The show is haunted by Abrahamic ghosts. The Mithraic plot feels familiar almost to a fault, notwithstanding the fine performances of the five children in Mother and Father’s group, and of Travis Fimmel and Niamh Algar, playing two atheists who pose as a Mithraic power couple on the Ark, and who, like the androids, are raising a little boy who is not their biological child. There are echoes of Cain and Abel; Isaac and Ishmael; the Annunciation. And then there are those trees like Joshua trees, which were themselves named by the Mormon settlers who trudged through the dust of the Mojave. The androids’ settlement lies next to the coiled skeleton of a giant serpent.
Though I watched “Raised by Wolves” to escape—tearing through the first five episodes in a single weekend—it threw my terrestrial problems into stark relief. I find the show transporting, corny, and unexpectedly relatable. As I watch, I can’t stop thinking about how much better a job the androids are doing than my husband and I and our own machines. “Mother is killing it,” I whispered admiringly during one episode, my fretful firstborn grinding her teeth in her bunk bed upstairs. Never mind that almost all the original children perished, that they eat fungus and sinister spuds and sleep under burlap. Never mind that Mother murders a lot of humans in Episode 1. It doesn’t matter. Mother and Father are there for the kids, and, in their android way, for each other.
The solipsism born of social distancing and months of relative confinement leads me to see everything in relation to my current problem, which is online kindergarten. My kindergartner, who loves books and wants to be able to read, especially loathes Lexia, the literacy app, which kills me. I sit with her to do it. “Find the letter ‘X,’ ” a woman’s robotic voice—not at all the warm tones of Mother—instructs her over an array of letters. My daughter knows her letters; if she taps the wrong one via a slip of the finger on the touch screen, she pays for it with exhortation after exhortation: “Find the letter ‘X.’ Find the letter ‘X.’ Find the letter ‘X.’ ” I try not to say how I feel when we go through these exercises. I can’t tell her not to hate them or that they aren’t boring. She wriggles with frustration, and every day it’s more of a production to get her to sign on and sit still.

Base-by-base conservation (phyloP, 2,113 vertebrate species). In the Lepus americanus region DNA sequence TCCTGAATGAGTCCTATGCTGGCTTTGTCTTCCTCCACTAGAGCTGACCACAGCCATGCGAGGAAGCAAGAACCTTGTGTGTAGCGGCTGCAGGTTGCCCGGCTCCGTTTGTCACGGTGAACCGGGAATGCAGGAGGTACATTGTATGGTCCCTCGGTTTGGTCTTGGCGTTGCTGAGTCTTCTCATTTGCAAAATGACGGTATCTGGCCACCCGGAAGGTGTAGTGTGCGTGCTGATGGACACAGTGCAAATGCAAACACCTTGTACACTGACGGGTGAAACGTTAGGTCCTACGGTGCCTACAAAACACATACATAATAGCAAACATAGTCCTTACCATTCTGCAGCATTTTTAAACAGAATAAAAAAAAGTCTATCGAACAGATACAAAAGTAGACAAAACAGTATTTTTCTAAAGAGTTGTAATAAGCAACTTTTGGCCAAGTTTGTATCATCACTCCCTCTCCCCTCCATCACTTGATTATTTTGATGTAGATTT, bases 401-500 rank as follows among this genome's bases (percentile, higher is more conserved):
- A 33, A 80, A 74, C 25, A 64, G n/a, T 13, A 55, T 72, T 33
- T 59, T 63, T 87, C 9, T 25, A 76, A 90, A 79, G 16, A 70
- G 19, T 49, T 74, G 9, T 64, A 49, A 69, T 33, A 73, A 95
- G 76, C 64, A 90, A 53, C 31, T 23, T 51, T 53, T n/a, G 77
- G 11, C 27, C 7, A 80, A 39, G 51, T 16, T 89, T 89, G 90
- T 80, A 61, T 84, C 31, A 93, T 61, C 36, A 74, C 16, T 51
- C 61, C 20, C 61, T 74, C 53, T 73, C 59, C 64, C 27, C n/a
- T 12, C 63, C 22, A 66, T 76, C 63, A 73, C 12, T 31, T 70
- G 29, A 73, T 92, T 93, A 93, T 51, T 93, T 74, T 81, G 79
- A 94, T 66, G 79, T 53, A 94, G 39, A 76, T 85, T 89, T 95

As on Kepler-22b, machines are helping to raise our children. But, for the most part, ours are not up to the task. We have the iPad and the Chromebook; we have Lexia and DreamBox and Seesaw and codeSpark and myOn. We have sumptuous entertainments. But none of these things can solve the problem of needing a hug, of needing to touch, of needing to be in school for all the many reasons kids need school, from the joyful (to learn, to socialize) to the tragic (to be fed, to be kept safe). I try to keep an open mind about what Chromebook school might do for my child; I live much of my own life on a screen, after all. But I’m seduced by the premise of “Raised by Wolves,” by the notion of Mother and Father as machines who cheerfully rear the children and hide their lessons in parables and in the chores of daily life. Their tech is beautiful, and there’s not a screen in sight.